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'She-Hulk: Attorney at Law' Gives the MCU a Smashing Mix of Silly Sitcom Fun and Superhero Satire

Disney+’s latest Marvel series takes its cues from ‘Ally McBeal’ and ‘Fleabag’, but with caped crusaders — and it has a whole lot of fun with the end result.
By Sarah Ward
August 19, 2022
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By Sarah Ward
August 19, 2022
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What do 90s lawyer comedies, recent TV sensations, Captain America's sex life and the fact that it isn't easy being green all have in common? The Marvel Cinematic Universe's latest streaming series. What gives the always-wonderful Tatiana Maslany (Orphan Black) a worthy comic showcase, sees Marvel's ever-sprawling franchise make a rare admission that The Incredible Hulk exists, and gifts Sorcerer Supreme Wong (Benedict Wong, Doctor Strange and the Multiverse of Madness) a hilarious new buddy dynamic, too? Yes, the MCU's likeable She-Hulk: Attorney at Law — which started hitting Disney+ in weekly instalments from Thursday, August 18, and proves savvy, self-aware, silly and satirical all at once.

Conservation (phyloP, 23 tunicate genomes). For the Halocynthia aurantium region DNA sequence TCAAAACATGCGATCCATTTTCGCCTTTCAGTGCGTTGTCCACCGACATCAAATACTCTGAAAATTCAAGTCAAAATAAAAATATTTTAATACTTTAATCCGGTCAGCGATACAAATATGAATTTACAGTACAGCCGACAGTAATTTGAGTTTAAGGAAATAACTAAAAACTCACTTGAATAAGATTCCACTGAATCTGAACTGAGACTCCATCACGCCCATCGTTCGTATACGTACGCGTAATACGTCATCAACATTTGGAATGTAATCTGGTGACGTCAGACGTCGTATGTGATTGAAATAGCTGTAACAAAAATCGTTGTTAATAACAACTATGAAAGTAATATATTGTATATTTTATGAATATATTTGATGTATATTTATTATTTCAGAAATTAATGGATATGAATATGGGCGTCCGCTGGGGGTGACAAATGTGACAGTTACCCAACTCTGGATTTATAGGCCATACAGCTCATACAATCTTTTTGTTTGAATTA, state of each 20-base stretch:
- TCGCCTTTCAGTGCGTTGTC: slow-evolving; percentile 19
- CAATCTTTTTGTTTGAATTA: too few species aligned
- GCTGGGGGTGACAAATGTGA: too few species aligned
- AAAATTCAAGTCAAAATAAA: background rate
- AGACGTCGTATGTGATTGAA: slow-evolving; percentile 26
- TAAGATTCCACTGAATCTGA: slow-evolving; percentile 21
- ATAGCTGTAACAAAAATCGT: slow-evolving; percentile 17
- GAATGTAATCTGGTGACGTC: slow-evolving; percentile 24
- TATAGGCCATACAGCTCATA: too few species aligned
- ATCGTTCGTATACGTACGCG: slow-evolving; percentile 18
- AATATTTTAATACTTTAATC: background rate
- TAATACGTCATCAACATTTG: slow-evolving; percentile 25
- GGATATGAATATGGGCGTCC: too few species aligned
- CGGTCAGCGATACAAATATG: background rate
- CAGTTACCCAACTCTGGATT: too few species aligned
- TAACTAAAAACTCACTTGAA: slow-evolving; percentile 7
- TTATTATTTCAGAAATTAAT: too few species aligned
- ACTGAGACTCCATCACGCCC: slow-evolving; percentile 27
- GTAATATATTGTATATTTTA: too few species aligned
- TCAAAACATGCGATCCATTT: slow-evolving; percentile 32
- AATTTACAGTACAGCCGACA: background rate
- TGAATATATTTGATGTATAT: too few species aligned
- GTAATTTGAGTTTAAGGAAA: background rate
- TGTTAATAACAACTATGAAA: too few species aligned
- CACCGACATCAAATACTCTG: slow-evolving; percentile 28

What refuses take itself too seriously, knows it's in busy territory, and winkingly responds to the world that's helped it to even exist? This Kat Coiro (Marry Me) and Anu Valia (And Just Like That...)-directed show, too, which just keeps ticking a long list of boxes. She-Hulk: Attorney at Law is astute and amusing, skewers popular culture's obsession with superheroes, and unpacks the way society treats women — superpowered and otherwise. And where its immediate small-screen predecessor, Ms Marvel, loved the MCU more than its audience ever will, this playful sitcom about Marvel's emerald-hued, six-foot-seven-inch-tall lawyer sees plenty about the ever-expanding on-screen saga to lovingly parody.